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Compound Interest at the Memory Bank

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“It takes a huge effort to free yourself from memory.”

~ Paul Coelho

Anyone who has read anything I have ever written knows that I am afflicted with chronic depression. I am not ashamed to admit that, nor do i keep it a secret. It’s a very large and very real part of who I am and what makes me who I am. That doesn’t mean I am proud of it or would recommend it to anyone else. Far from it! It’s an affliction the likes of which you cannot imagine. It permeates every aspect of your being. it influences every, and I do mean every, decision you make, from the simplest (“What to wear today?”) to the more serious (“Should I trust this person?”). Every moment of your existence is a constant struggle between the Light and the Dark. Most times, you are lucky to win a “draw”. On the good days, the balance between Light and Dark is razor-thin perfect. It doesn’t take much to tip the scales the wrong way. Medications are no cure: they simply make the struggle a little less wearisome.

Memory doesn’t help. Oh, I can remember all too well the many, many decisions I made under the dark influence of depression, the many doors of opportunity closed forever, the many paths closed off forever, due to the influence of depression on my decision-making processes. when it comes to memories, my account at the Memory Bank is very much in the black. And gaining compound interest daily. Paul Coelho was right: freeing yourself from memory takes a huge effort, more so when you are in a death-match with chronic depression. The effort is tremendous but no less important. If anything, it becomes critically important. Those memories do nothing but fed the dark and diminish the light. I would love to shut off the memories, if only I could. Unfortunately, the longer the struggle, the less effective the shut-off mechanisms become. Reading? Not as useful any longer. Music? Not at all. Exercise? Useless. The only thing I have left is my one solitary video game I allow myself to play. It’s the only thing left to me that allows me to shut off all of my memories and immerse myself 100% in a different reality. For a short time I get a brief respite. But, all too soon, I must return to reality. And the memories.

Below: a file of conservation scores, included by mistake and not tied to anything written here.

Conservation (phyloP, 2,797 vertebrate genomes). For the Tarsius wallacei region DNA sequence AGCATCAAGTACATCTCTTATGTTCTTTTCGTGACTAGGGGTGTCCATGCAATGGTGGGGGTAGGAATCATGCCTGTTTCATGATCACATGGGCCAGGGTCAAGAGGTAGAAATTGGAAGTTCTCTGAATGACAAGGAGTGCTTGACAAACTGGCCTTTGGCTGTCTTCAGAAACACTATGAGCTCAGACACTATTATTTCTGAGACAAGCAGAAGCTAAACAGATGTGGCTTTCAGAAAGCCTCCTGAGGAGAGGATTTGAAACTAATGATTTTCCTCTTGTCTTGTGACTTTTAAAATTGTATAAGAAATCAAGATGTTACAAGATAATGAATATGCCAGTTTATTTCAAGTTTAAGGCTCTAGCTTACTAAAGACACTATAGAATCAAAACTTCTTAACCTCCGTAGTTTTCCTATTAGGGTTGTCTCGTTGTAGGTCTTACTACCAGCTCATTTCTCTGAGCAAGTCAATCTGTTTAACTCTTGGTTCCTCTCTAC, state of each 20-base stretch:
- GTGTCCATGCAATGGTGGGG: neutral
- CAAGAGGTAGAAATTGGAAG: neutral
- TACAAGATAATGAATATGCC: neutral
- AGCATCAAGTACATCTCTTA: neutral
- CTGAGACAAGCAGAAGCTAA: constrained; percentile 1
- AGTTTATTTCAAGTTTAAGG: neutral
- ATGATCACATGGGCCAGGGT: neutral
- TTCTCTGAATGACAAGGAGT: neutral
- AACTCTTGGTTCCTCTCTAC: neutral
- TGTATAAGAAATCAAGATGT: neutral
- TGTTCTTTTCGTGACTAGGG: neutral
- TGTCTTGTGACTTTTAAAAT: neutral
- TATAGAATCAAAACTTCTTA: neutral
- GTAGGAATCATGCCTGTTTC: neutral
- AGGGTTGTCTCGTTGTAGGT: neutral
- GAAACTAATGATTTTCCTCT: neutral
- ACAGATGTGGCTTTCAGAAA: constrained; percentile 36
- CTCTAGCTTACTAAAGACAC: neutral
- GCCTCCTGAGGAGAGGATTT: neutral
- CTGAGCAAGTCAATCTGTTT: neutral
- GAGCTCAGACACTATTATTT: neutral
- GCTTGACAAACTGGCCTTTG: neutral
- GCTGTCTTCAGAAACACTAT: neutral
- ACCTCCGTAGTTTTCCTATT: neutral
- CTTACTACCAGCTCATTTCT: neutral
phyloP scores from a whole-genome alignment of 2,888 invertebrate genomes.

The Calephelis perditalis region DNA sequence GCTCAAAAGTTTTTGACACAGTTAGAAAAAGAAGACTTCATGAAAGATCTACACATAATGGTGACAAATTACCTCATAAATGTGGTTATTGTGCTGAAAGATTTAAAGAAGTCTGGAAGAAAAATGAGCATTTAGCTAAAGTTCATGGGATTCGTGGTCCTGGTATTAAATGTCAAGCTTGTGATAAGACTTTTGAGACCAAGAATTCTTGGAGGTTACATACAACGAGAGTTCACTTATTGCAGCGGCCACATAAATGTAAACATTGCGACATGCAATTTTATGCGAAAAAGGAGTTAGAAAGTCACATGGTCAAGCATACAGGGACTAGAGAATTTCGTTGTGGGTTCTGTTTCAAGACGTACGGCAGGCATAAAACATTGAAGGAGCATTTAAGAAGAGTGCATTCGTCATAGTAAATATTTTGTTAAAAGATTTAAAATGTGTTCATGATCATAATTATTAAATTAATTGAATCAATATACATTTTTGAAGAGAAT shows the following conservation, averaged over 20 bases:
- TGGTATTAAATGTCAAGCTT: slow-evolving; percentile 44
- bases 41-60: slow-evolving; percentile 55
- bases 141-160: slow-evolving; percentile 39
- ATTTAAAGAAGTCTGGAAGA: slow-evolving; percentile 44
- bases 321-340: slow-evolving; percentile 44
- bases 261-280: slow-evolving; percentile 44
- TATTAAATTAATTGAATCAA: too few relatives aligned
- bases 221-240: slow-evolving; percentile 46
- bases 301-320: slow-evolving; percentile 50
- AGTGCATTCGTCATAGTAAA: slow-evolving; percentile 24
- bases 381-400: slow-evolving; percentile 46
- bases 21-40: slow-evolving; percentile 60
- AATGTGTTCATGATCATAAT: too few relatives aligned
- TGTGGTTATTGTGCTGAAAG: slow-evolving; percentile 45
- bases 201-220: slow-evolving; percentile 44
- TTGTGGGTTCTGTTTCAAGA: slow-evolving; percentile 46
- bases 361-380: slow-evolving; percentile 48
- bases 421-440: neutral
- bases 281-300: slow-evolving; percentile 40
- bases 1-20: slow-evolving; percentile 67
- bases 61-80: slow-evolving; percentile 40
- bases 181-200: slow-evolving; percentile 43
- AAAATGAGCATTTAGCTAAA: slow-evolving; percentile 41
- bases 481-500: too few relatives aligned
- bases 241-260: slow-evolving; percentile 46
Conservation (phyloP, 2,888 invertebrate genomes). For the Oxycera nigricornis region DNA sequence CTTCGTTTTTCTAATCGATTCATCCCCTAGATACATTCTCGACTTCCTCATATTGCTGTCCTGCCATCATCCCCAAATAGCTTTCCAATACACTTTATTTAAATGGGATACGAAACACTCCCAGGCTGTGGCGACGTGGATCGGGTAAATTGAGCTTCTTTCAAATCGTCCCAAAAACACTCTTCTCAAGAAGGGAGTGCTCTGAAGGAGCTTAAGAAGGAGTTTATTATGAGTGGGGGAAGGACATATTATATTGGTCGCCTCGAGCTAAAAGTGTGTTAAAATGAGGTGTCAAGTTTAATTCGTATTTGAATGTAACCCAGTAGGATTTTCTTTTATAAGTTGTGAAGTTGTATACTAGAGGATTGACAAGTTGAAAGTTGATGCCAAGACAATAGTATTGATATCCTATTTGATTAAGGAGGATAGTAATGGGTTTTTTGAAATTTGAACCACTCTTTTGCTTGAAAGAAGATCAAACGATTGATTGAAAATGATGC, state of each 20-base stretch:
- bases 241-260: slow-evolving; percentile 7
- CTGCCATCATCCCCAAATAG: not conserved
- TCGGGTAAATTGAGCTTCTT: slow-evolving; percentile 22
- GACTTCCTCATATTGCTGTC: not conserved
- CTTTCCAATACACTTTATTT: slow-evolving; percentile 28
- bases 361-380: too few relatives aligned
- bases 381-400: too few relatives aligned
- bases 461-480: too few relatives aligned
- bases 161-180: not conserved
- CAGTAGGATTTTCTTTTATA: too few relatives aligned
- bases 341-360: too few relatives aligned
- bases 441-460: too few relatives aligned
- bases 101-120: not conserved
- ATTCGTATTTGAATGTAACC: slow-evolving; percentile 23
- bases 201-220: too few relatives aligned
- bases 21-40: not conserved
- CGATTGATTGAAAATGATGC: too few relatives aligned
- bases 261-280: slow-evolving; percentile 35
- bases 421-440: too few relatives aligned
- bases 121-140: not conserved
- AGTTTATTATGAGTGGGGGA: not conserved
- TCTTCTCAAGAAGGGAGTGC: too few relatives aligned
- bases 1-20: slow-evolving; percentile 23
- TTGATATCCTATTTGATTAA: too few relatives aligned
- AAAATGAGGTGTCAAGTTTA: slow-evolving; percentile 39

The problem with organic depression, as opposed to situational depression, is that it never goes away. No matter where you go, there it is. I don’t know if this makes any sense but I put it out there for all to read and to see. If you suffer from this affliction, you are not alone. If you do not, look around you. someone you know may. Perhaps this will help you to understand their life and their decisions a little bit better. Now, if you’ll excuse me, I have a battle to fight.

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